D.Phil Studentships in the Radcliffe Department of Medicine

We currently the following D.Phil projects available via the Radcliffe Dep of Medicine's Scholars Programme.

Airway Gene Therapy for Cystic Fibrosis

We are focused on developing gene therapies for lung diseases. The monogenic recessive disease Cystic Fibrosis is caused by mutations in the CFTR chloride channel, and we are currently testing our first gene therapy product (Gene med weblink) in the lungs of CF patients delivered to the lungs as a monthly aerosol.

The trial will assess the potential for clinical benefit after 1 year of treatment. One challenge to clinical success is the need to repeatedly administer the gene therapy at frequent (monthly) intervals, therefore we are developing a more efficient and long-lived viral gene therapy, which can persist for >2years in animal models.

As part of our ongoing gene therapy development, we have generated a novel, clinically-compliant, 'dual function' lentiviral vector capable of expressing not only genes of interest (such as CFTR), but also shRNA molecules that down-regulate other target genes involved in the disease. This combination of efficient gene replacement and down-regulation is a powerful tool to manipulate cell and epithelial physiology. For CF, the dual function vector can express the CFTR chloride channel and also down-regulate the epithelial sodium channel ENaC. Dual therapy to rebalance the levels of both chloride and sodium ions in the lung should be more efficient than treatments targeting only one of these factors. Ultimately this will increase the volume of the airway surface liquid (defective in the CF lung) required to sufficiently rehydrate and protect the lung surface from bacterial infection.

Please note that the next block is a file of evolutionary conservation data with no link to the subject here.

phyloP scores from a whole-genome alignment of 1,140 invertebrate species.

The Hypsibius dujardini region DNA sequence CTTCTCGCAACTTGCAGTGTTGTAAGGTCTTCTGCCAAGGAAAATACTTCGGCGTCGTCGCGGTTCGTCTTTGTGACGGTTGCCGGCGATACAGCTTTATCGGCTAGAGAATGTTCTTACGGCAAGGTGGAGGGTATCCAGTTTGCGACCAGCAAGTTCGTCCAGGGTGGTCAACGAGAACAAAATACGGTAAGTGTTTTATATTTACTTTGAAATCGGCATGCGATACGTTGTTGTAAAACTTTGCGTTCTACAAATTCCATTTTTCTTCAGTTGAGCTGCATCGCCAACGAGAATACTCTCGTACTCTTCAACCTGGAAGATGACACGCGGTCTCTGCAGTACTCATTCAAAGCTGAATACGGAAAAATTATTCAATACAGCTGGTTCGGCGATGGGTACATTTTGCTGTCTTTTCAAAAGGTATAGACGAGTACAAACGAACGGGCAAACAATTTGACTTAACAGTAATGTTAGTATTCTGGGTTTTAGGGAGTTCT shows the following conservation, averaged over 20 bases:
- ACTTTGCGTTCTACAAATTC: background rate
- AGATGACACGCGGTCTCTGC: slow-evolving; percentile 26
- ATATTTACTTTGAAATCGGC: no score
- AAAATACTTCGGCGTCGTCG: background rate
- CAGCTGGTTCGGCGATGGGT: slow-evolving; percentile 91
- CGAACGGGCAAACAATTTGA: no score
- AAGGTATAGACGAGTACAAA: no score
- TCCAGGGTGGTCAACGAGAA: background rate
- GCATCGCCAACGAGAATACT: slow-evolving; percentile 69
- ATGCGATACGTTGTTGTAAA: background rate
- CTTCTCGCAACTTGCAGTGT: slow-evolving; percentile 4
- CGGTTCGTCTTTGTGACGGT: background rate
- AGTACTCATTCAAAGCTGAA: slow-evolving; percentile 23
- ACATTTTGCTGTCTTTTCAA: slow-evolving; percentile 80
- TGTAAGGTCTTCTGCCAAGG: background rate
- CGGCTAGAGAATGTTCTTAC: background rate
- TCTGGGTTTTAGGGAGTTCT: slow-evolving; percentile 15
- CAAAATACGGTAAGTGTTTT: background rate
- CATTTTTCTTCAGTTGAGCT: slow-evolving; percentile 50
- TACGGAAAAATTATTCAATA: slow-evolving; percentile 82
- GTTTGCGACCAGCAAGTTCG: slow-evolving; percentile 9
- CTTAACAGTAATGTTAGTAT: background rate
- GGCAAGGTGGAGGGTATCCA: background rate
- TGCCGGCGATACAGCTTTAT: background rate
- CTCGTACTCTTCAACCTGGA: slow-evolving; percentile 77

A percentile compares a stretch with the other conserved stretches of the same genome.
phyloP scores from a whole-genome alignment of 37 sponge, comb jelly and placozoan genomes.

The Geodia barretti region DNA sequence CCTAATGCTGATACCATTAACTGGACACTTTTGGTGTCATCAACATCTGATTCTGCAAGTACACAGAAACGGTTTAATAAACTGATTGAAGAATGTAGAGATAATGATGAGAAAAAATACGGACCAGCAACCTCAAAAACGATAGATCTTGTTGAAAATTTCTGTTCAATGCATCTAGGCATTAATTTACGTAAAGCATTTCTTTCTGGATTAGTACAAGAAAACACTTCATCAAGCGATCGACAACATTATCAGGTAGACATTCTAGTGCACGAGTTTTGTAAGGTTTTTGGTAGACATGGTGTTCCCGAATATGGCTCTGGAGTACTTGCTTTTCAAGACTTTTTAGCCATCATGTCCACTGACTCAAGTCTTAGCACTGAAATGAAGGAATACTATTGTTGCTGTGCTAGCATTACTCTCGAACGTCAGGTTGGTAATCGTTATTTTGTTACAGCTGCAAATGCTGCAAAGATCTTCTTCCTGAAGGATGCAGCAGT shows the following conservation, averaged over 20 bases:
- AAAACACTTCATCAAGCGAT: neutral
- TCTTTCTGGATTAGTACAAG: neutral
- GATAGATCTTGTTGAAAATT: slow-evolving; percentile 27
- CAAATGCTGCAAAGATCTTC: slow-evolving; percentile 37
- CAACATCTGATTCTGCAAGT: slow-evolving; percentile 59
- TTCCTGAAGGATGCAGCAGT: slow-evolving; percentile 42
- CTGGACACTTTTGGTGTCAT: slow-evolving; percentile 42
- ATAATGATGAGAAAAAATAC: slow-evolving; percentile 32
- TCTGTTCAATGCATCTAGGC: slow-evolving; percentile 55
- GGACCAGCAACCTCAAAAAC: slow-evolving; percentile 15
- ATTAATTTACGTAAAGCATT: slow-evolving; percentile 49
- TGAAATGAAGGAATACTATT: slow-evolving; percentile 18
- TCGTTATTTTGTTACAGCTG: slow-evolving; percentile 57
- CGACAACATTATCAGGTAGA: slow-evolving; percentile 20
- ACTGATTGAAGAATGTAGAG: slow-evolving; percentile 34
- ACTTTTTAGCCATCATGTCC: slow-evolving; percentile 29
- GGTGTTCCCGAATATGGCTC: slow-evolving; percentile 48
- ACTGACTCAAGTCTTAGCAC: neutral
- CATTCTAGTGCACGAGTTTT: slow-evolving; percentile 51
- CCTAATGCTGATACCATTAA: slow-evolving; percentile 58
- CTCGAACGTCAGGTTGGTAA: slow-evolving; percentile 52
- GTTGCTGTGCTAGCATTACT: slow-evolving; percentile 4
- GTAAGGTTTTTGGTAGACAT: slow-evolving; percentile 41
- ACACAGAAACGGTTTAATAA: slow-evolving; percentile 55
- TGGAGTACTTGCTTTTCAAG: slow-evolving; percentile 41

These vectors will be tested in ex vivo models of lung epithelia developed from human primary airway cells and in vivo models of the CF lung. In addition we have the potential to introduce additional sequences to reduce lung inflammation, an additional problem in the diseased CF lung. The fine-tuning of expression of these sequences in airway cells could ameliorate the multi-factorial problems of the CF lung, and could be extended to treat other chronic lung diseases.

Antibody Gene Transfer To The Lung To Prevent Emerging Pulmonary Infections ^Top